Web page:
Professor David Eisenberg profiled in March 2015 issue of ASBMB Today.
At the upcoming ASBMB annual meeting in Boston, Prof. David Eisenberg will receive the 2015 Bert and Natalie Vallee Award in Biomedical Science for his work on amyloid fiber structure. He will deliver his award lecture titled “The Amyloid State of Proteins,” on Monday, March 30th. Prof. Eisenberg is the second person to receive the award which was established in 2012. Excerpt from ASBMB Today article (by Umesh D. Wankhade):
David Eisenberg, a professor at the University of California, Los Angeles, is the second winner of the American Society for Biochemistry and Molecular Biology’s Bert and Natalie Vallee Award in Biomedical Science.
Professor David Eisenberg in his lab. Drs. Kuggie and Bert Vallee, for whom the award is named.
The award was established by the Bert and N. Kuggie Vallee Foundation in 2012 to recognize established scientists with outstanding accomplishments in basic biomedical research. Eisenberg’s research focuses primarily on protein interactions as well as the structural underpinnings for the conversion of normal proteins to the amyloid state and the conversion of prions to the infectious state.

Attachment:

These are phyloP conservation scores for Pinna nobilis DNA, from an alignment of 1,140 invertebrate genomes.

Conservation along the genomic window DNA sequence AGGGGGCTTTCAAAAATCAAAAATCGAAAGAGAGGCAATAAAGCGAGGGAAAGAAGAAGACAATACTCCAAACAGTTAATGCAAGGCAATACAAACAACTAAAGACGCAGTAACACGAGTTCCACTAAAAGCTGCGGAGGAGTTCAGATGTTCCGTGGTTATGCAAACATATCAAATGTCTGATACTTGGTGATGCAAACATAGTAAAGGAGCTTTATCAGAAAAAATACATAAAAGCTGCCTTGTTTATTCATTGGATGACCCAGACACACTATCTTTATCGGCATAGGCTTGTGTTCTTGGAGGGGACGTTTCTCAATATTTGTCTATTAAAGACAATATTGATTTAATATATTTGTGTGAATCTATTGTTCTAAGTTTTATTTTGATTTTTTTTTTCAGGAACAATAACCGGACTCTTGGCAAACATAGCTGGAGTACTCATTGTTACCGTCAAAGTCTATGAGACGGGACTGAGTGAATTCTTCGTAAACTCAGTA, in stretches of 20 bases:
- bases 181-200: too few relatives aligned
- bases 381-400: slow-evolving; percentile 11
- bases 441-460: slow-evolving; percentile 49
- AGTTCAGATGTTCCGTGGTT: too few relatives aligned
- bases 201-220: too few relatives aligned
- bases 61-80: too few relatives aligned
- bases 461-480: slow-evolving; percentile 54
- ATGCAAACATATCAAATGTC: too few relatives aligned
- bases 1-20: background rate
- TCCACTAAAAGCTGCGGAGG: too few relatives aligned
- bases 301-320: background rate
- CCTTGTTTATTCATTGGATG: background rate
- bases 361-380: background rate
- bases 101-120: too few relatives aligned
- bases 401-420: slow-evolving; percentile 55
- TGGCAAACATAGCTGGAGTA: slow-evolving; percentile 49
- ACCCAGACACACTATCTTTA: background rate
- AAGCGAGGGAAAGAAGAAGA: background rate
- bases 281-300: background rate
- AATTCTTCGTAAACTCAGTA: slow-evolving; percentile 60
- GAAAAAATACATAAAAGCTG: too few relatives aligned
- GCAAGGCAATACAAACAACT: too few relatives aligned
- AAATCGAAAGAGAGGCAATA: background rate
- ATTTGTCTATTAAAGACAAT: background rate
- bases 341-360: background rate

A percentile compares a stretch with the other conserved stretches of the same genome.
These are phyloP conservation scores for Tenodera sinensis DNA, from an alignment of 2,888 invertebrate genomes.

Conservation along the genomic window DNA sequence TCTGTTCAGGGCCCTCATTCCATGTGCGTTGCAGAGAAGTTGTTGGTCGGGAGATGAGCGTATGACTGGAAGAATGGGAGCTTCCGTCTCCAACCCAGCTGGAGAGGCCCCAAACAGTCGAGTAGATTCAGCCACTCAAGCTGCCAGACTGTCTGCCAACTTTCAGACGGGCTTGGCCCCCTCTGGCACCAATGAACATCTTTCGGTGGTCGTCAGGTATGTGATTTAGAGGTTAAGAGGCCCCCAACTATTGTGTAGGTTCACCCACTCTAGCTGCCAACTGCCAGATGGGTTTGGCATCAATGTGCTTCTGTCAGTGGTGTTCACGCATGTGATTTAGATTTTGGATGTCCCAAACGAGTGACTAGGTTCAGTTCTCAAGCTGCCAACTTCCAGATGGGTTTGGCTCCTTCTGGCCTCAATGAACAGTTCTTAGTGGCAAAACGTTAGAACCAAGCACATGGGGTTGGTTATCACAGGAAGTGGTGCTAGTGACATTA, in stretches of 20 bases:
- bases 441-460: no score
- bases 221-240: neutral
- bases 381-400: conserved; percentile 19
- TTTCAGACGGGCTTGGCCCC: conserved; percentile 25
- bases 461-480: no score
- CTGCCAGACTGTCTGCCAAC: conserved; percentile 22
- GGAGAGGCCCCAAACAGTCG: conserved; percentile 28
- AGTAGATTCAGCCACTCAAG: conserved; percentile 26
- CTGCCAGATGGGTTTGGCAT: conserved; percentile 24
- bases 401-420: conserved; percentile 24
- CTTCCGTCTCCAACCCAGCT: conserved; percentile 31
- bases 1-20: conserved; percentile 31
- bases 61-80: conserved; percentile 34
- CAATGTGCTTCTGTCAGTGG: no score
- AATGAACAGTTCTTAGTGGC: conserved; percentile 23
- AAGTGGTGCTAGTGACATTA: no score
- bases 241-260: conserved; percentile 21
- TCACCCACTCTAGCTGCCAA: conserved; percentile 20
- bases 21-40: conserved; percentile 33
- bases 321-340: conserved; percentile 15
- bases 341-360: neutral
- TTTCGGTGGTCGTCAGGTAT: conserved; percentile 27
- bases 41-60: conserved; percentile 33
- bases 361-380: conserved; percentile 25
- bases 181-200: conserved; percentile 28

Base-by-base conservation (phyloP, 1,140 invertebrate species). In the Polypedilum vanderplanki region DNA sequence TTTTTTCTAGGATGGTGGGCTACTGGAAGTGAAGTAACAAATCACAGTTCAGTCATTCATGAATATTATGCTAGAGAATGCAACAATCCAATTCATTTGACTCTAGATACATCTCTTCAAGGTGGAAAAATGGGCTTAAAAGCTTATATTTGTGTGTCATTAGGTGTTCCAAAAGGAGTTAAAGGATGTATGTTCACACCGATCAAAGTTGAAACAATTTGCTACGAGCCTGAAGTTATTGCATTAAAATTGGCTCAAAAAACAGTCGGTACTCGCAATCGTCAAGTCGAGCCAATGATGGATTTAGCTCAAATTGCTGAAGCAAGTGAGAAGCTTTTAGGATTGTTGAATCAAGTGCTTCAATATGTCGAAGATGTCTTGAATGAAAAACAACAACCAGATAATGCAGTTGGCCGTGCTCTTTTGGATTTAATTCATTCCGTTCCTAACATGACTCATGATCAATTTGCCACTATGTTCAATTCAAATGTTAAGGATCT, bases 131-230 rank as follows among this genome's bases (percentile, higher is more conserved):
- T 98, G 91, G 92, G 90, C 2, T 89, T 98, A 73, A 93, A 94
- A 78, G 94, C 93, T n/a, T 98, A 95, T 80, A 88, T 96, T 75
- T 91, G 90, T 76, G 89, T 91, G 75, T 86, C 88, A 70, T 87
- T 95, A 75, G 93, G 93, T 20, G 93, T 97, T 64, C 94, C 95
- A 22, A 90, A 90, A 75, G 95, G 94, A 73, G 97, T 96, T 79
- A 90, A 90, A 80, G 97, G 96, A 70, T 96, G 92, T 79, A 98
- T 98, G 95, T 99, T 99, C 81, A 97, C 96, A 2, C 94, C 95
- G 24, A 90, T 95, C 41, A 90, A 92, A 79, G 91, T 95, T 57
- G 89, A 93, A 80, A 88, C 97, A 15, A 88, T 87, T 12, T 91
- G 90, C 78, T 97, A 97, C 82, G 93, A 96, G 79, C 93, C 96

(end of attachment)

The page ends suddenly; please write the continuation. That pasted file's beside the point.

Sabeeha Merchant and James Bowie at UCLA, who nominated Eisenberg for the award, said in their nomination letter, “David’s achievements are truly remarkable, not only because of their enormous fundamental impact on the fields of medicine, but also because success was so improbable. He has transformed the field of amyloid diseases and is exceedingly deserving of this recognition.”
In 2005, Eisenberg’s group published the first atomic-resolution structure of an amyloid fiber. His work led to other researchers determining the atomic-level structures of more than 100 other fibers. These structure determinations have revolutionized the field.
Eisenberg’s work enabled the development of algorithms to predict segments of proteins with high propensity to form amyloid fibers and provide useful hypotheses for amyloid-forming mechanisms in many disease-related proteins. His research also opened up the possibility of true atomic-level drug-design approaches to prevent fiber formation. Eisenberg’s group has worked on drug design too, and several candidates are in development.
Although Eisenberg started his career looking at protein structure and binding affinity, he developed an interest in the role of aberrant proteins in neurodegenerative diseases. Eventually, his combined passion for medicine and basic research led him to consider fundamental scientific questions about neurodegenerative diseases.
Read the full article here.